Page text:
Vic Gundotra Leaving Google, What's It Mean for Google+?

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Vic Gundotra, the driving force behind the Google+ platform, has announced he is leaving Google, which has many people pondering the future of Google+. Gundotra, who has been with Google for eight years, is leaving the company effective immediately.

The new head of Google+ will be David Besbris, currently Google's VP of engineering, although Google hasn't yet confirmed any other changes. Besbris has also been with the Google+ team since its beginnings, and worked closely with Gundotra. However Bradley Horowitz, vice president of product management for Google+, was passed over for the position, leaving many to question whether Horowitz would remain with Google.

google-plus-questionGundotra has led Google+ since the beginning, leaving many questioning whether Google would continue to invest in their version of a social media platform. Google has been struggling to gain traction on Google+, other than among those people who use it for authorship purposes. However, CEO Larry Page, wrote in a post on his own page that Google will "continue working hard to build great new experiences for the ever increasing number of Google+ fans."

Google+ was very much a newcomer to the social media market, starting with a limited release in 2011 before rolling out and then further integrating itself with related Google products, such as YouTube. TechCrunch said there will be a massive changeover at Google+, with many of the team’s talent – including those who were part of the Google+ Hangouts team – heading to Android, and with Google+ no longer being pushed for integration within everything Google.

One big change for Google+ is that there will no longer be a policy of "required" Google+ integrations for Google products, something that has become de rigueur for most product updates.

One impetus of this was that the YouTube integration with Google+ did not go well, something that the public recognized through the comments blowback, but that was also seen inside the company as a rocky move.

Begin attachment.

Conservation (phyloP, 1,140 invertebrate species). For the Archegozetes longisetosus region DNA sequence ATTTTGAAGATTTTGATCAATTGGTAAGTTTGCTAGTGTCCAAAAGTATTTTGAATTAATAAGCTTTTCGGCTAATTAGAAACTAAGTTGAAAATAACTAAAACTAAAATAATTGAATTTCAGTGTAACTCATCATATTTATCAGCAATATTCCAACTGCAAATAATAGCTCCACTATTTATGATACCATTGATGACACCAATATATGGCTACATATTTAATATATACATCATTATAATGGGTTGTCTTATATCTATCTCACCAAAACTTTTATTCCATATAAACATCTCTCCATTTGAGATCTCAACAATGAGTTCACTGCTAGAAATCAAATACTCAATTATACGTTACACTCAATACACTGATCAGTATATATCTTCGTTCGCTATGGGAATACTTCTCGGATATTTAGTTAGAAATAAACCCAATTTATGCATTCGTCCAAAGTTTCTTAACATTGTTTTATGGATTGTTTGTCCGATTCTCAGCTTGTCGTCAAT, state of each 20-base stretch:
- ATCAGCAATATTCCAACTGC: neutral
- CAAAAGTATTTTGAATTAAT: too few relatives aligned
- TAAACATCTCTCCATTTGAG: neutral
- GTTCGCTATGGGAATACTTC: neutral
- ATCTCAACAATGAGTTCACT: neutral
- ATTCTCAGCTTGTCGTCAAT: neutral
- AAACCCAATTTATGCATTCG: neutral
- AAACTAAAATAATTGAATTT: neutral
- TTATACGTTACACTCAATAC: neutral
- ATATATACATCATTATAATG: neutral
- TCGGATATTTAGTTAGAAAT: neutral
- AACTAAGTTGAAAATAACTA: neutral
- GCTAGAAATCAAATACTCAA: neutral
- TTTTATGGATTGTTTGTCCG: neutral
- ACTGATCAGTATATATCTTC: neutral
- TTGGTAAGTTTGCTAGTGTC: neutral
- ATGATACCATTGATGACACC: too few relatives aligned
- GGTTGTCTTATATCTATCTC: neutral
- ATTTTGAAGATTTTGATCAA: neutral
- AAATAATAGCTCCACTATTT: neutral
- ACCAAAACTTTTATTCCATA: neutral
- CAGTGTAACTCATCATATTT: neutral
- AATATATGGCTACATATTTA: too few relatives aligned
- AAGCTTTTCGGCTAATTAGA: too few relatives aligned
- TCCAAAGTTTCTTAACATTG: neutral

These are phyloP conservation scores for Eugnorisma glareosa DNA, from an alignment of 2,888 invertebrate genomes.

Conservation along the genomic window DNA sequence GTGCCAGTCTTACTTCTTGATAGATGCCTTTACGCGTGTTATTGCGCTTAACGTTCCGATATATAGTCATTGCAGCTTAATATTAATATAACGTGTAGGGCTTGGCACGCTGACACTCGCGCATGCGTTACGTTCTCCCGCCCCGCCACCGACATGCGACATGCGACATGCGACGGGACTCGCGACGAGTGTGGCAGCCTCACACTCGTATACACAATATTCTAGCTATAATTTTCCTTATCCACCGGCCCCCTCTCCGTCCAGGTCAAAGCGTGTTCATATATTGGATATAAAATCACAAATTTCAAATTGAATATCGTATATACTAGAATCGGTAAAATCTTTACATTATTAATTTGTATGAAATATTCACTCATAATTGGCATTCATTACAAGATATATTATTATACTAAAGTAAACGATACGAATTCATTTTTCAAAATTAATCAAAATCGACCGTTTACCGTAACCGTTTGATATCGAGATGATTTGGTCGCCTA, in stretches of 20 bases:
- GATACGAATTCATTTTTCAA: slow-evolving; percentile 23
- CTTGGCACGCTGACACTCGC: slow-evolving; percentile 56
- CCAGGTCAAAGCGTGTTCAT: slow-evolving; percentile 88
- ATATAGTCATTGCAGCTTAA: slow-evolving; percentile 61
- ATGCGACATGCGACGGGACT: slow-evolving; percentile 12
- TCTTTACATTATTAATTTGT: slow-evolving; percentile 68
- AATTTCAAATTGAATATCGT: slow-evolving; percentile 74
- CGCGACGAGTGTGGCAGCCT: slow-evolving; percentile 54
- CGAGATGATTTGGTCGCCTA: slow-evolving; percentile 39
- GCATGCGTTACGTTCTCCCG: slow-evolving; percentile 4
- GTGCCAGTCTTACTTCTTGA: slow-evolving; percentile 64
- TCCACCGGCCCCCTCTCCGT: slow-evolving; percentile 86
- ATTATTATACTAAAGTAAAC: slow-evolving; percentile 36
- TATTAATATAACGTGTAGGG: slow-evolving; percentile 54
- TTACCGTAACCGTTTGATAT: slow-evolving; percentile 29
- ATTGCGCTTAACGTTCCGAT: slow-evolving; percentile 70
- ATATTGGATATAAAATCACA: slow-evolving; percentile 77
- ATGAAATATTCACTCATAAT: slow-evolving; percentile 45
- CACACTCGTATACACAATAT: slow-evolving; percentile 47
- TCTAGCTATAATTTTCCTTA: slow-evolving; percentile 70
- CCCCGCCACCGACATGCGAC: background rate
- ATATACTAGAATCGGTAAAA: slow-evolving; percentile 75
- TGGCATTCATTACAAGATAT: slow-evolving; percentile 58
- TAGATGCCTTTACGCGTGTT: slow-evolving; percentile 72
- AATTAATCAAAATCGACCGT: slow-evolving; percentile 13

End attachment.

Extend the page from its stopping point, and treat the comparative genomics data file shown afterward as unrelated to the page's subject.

TechCrunch also believes that Google will transition Google+ away from being a product.

What we're hearing from multiple sources is that Google+ will no longer be considered a product, but a platform – essentially ending its competition with other social networks like Facebook and Twitter.

A Google representative has vehemently denied these claims. "Today’s news has no impact on our Google+ strategy – we have an incredibly talented team that will continue to build great user experiences across Google+, Hangouts and Photos."

Gundotra has not announced where he is heading to next, although his own Google+ post simply titled "And Then" seems to hint that he has something on the horizon:

But, now is the time for a new journey. A continuation. An "and then". I am excited about what's next. But this isn't the day to talk about that. This is a day to celebrate the past 8 years. To cry. And smile. And to look forward to the journey yet to come.

The Secret.ly app had an anonymous post last week revealing “Vic Gundotra is interviewing.”

About the author

Jennifer Slegg began as a freelance writer, and turned to search engine optimization and writing content for the web in 1998. She has created numerous content-rich sites in niche markets and works with many clients on content creation, strategy, and monetization. She writes about many search industry and social media topics on her blog, JenniferSlegg.com and is a frequent speaker at search industry conferences on SEO, content marketing and content monetization. Acknowledged as the leading expert on the Google AdSense contextual advertising program, she runs JenSense, a blog dealing exclusively with contextual advertising. She is also the founder and editor of The SEM Post. She is known by many as her handle Jenstar on various webmaster forums.